• Video games are addictive.
  • Video games are full of objectionable content, and affect attitudes and behavior.

Let’s talk about these two objections for just a moment, and then we can cover some practical ideas for introducing (or maybe re-introducing) video games to your kids.

Video Games are Addictive

Can someone truly be addicted to games?  Sure.  There is no limit to the number of things that can be addictive, given the right situations, personalities, and social constructs.  Addiction happens when someone develops an unhealthy dependency on any thing, at the expense of normal, healthy behavior and relationships.

I can hear it now:  But so many kids are addicted to games these days!  They always have their faces pressed against a screen.  Video games, Facebook, texting… ADDICTION!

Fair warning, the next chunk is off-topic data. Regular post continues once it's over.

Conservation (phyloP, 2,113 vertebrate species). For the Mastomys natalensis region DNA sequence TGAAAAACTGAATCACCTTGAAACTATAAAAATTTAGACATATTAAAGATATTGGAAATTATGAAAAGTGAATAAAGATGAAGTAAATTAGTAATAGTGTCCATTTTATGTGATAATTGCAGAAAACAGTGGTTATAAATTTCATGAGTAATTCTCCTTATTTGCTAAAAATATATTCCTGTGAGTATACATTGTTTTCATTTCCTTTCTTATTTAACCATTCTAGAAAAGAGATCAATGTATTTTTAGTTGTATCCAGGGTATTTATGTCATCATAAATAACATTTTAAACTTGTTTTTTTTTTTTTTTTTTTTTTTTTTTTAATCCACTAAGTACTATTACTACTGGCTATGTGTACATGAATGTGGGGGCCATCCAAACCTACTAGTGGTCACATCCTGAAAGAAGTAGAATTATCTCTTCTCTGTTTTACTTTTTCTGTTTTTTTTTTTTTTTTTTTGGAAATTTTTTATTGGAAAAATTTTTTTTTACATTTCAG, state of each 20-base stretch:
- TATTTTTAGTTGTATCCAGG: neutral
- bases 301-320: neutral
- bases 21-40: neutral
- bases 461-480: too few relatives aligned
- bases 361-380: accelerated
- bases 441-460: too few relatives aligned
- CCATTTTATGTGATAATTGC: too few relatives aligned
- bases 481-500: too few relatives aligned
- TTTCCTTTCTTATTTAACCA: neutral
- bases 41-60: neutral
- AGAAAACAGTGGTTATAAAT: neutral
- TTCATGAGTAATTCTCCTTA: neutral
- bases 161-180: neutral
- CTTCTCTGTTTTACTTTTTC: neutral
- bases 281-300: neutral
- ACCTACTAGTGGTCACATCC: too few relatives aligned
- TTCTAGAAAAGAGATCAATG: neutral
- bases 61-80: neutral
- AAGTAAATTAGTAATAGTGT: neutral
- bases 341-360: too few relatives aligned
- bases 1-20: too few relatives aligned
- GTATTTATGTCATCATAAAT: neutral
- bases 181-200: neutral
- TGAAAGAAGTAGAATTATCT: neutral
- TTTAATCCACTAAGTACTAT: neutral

Whoa! Let’s take a moment, before we start talking about the “good old days”… Can we?   If you are reading this, and you are over the age of 40 or so, you probably remember long hours spent wandering the house, phone to your ear, with the extra long spiral phone cord stretching behind you, tethering you to the kitchen wall.  Maybe you are a little younger, and had the freedom to roam the house with a cordless phone (mine had a giant telescoping metal antenna) – Remember how half the time, you could hear your neighbors’ conversations?  The point is, times change.  Ways of communicating and relating change.  It doesn’t have to be good or bad.  It’s just different.  One big mistake we make is in saying that “screen time is screen time”, regardless of the activity.  Are we really saying that texting a friend is the same as editing a YouTube video, and that is the same as playing a game, which also is the same as reading a blog?  It’s just one of the reasons I don’t like the term “screen time” as a construct.